Bob Chapek on Disney Plus Pricing: 'We Still Have Some Headroom There'

Bob Chapek during Disney's 2022 Upfront presentation.
Disney CEO Bob Chapek during the company's 2022 upfront presentation. (Image credit: Disney General Entertainment/Lorenzo Bevilaqua)

Bob Chapek, CEO of The Walt Disney Co., spoke about the present, and future, of the media giant at the Paley International Council Summit in New York. Chapek said the Disney Plus platform is off to a strong start. Disney shared earnings November 8, and revealed that Walt Disney Co. subs are up to 235 million globally.

Chapek called the Disney Plus launch price for subscribers "an extreme value," and suggested consumers are willing to pay more. "We believe we still have some headroom there," he said.

The Walt Disney Co. added 14.6 million subscriptions in the fourth quarter, while Disney Plus added 12.1 million of them. "Given our three-year journey, we're extremely pleased," said the boss, who mentioned "a good pathway to profitability" for the streamer.

Disney Plus provides a wealth of consumer data, he said, which fuels the broad range of Disney products, including the parks.

Chapek spoke about an initiative that sees Disney Plus subscribers offered exclusive access to merchandise. He described the corporate portfolio as "the physical world and the digital world," and said the merchandise test "takes that one step further."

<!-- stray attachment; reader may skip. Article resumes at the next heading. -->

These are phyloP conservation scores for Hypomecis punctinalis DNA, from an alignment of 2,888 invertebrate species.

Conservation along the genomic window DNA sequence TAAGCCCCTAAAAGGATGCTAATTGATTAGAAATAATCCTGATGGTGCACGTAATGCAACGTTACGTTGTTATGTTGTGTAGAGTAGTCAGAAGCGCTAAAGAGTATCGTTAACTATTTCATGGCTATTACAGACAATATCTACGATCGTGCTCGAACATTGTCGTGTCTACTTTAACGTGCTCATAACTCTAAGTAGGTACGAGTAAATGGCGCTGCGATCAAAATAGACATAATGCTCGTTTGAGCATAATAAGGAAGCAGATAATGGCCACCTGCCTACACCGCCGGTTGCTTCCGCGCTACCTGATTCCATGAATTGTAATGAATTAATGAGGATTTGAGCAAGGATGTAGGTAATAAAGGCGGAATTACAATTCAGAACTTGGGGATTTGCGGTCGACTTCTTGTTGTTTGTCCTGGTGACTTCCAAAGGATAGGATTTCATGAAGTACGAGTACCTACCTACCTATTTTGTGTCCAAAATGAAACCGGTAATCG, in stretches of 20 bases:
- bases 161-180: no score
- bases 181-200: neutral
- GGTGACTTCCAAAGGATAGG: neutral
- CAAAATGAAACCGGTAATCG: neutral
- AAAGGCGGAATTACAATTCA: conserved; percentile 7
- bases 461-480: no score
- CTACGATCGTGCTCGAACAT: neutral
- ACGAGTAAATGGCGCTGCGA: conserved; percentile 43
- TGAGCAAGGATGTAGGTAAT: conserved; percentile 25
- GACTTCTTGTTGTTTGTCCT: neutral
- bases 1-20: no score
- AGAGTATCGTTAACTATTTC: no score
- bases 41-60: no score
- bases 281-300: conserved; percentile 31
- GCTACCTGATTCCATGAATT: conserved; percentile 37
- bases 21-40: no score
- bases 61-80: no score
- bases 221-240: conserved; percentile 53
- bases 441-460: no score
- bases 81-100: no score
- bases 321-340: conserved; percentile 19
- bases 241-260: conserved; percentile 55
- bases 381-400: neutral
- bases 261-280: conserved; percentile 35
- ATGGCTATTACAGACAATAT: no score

Chapek said "big blockbuster films are certainly back," but things are a bit "sketchy" for the smaller films. As Disney's forte is the tentpole pictures, it bodes well for the company.

Disney is pushing forward on a sophisticated production integration program that Chapek called "next-generation storytelling." It is carefully customized for the individual consumer. "It really creates that next level of storytelling that's unique to you," Chapek said. 

Also part of next-generation storytelling is a virtual experience where consumers can exit a ride to see how the ride works and what is behind the scenes, which Chapek hopes will prevent actual park-goers from exiting rides prematurely out of curiosity.

He also mentioned a focus on consumers outside of Disney's demographic sweet spot, including a "lifestyle community" for seniors in the Palm Springs area, where "they can live the next chapter of their lives in the Disney way."

The pandemic, he said, allowed the parks department to "almost re-engineer the parks business." It used to be one size fits all for consumers, he noted, but is increasingly catered to the individual. 

"We made what was already a magical experience an even more magical experience," Chapek said. 

On the cable side, Chapek stressed that ESPN is much more than a cable TV network, and is a "powerhouse brand."

"Don't just tie it to a distribution legacy system," he said. "Think of what the potential is for that brand going forward."

Asked about the future for Disney, Chapek said, "Storytelling, storytelling, storytelling" — and mentioned storytelling done in a more personalized way. ■

Michael Malone, senior content producer at B+C/Multichannel News, covers network programming, including entertainment, news and sports on broadcast, cable and streaming; and local broadcast television. He hosts the podcasts Busted Pilot, about what’s new in television, and Series Business, a chat with the creator of a new program, and writes the column “The Watchman.” He joined B+C in 2005. His journalism has also appeared in The New York Times, The Philadelphia Inquirer, Playboy and New York magazine.